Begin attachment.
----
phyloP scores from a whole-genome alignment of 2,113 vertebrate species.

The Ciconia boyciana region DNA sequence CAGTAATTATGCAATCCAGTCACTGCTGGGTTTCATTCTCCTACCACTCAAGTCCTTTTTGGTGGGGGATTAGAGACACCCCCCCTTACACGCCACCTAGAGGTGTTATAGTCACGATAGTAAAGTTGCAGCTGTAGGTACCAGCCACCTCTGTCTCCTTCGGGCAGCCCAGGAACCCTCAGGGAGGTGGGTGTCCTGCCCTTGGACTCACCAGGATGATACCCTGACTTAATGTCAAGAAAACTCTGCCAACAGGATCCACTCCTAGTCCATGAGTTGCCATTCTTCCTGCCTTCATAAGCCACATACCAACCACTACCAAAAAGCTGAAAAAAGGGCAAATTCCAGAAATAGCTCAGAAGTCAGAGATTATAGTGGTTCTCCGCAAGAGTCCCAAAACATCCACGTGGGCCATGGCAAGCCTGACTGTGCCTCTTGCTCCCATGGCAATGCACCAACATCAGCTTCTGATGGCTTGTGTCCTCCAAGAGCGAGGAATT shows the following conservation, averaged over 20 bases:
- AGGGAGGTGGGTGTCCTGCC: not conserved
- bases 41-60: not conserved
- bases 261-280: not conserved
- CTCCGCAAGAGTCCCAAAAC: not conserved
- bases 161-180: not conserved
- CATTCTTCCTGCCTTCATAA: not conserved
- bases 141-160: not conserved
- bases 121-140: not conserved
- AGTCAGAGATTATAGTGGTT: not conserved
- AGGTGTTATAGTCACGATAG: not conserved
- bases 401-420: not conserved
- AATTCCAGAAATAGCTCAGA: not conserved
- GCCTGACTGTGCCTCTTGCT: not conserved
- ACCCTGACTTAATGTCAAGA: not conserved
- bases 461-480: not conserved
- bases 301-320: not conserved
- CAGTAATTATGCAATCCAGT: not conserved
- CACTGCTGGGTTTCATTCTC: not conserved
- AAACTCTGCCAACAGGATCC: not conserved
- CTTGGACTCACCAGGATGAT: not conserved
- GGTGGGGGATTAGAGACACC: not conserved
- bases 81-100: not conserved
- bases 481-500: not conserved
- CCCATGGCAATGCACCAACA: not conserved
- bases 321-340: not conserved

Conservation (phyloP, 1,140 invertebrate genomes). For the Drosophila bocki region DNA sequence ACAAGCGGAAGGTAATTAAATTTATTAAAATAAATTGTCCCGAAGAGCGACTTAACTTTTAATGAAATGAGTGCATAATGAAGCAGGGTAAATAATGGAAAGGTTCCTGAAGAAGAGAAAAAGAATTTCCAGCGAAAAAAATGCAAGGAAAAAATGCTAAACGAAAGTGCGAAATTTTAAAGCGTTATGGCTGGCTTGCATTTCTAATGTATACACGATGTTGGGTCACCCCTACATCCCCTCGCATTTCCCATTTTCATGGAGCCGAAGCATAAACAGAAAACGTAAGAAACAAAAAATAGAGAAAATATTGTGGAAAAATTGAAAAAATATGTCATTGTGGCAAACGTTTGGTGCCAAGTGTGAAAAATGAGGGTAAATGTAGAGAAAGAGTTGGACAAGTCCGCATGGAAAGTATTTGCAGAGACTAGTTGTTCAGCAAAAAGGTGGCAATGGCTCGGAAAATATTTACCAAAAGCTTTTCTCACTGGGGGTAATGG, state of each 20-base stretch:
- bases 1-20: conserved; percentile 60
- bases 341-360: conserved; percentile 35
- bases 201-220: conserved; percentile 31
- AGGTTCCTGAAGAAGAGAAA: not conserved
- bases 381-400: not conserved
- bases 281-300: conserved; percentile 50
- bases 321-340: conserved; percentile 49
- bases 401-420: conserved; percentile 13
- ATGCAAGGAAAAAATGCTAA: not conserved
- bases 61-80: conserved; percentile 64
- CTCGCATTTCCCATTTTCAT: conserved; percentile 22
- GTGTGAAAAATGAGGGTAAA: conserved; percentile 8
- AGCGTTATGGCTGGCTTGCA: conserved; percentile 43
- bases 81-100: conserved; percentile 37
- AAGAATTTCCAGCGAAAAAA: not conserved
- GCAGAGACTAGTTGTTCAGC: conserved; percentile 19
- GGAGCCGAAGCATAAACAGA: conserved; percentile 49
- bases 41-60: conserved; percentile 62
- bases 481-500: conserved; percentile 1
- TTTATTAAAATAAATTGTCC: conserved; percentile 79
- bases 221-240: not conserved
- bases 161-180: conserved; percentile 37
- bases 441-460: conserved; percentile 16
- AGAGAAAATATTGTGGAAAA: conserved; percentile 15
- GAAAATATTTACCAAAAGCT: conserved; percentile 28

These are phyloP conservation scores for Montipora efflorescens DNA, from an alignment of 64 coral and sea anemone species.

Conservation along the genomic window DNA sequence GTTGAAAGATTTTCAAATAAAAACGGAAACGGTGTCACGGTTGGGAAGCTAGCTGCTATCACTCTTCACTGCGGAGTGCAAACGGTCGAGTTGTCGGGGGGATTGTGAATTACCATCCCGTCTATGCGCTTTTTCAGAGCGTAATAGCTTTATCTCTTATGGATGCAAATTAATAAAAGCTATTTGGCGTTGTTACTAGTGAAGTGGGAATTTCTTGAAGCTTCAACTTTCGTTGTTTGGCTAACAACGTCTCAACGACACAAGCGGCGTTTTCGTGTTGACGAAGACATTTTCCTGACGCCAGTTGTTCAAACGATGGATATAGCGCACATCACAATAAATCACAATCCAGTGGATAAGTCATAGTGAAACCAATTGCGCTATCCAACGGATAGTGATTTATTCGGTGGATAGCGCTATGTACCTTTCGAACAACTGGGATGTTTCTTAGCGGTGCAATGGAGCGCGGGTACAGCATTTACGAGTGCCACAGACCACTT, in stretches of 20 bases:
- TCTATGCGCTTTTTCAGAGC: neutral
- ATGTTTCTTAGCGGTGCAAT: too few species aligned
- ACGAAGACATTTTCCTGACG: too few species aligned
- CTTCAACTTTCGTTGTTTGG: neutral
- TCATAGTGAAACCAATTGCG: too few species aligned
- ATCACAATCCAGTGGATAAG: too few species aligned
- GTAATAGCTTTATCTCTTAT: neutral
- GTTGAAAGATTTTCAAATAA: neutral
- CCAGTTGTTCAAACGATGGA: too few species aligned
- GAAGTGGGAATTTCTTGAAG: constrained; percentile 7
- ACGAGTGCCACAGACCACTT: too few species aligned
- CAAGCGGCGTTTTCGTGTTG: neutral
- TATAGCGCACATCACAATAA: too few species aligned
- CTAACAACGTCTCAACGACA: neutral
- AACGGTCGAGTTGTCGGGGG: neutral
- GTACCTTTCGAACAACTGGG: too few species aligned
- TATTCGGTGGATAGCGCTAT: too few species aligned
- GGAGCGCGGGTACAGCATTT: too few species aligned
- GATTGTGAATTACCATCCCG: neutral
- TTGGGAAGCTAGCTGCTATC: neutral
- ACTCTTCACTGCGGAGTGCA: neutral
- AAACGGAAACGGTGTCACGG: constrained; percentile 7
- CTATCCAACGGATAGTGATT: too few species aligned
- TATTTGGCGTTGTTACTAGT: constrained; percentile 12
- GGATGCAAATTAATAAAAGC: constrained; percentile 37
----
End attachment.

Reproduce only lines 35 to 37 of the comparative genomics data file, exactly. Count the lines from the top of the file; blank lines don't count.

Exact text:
- bases 321-340: conserved; percentile 49
- bases 401-420: conserved; percentile 13
- ATGCAAGGAAAAAATGCTAA: not conserved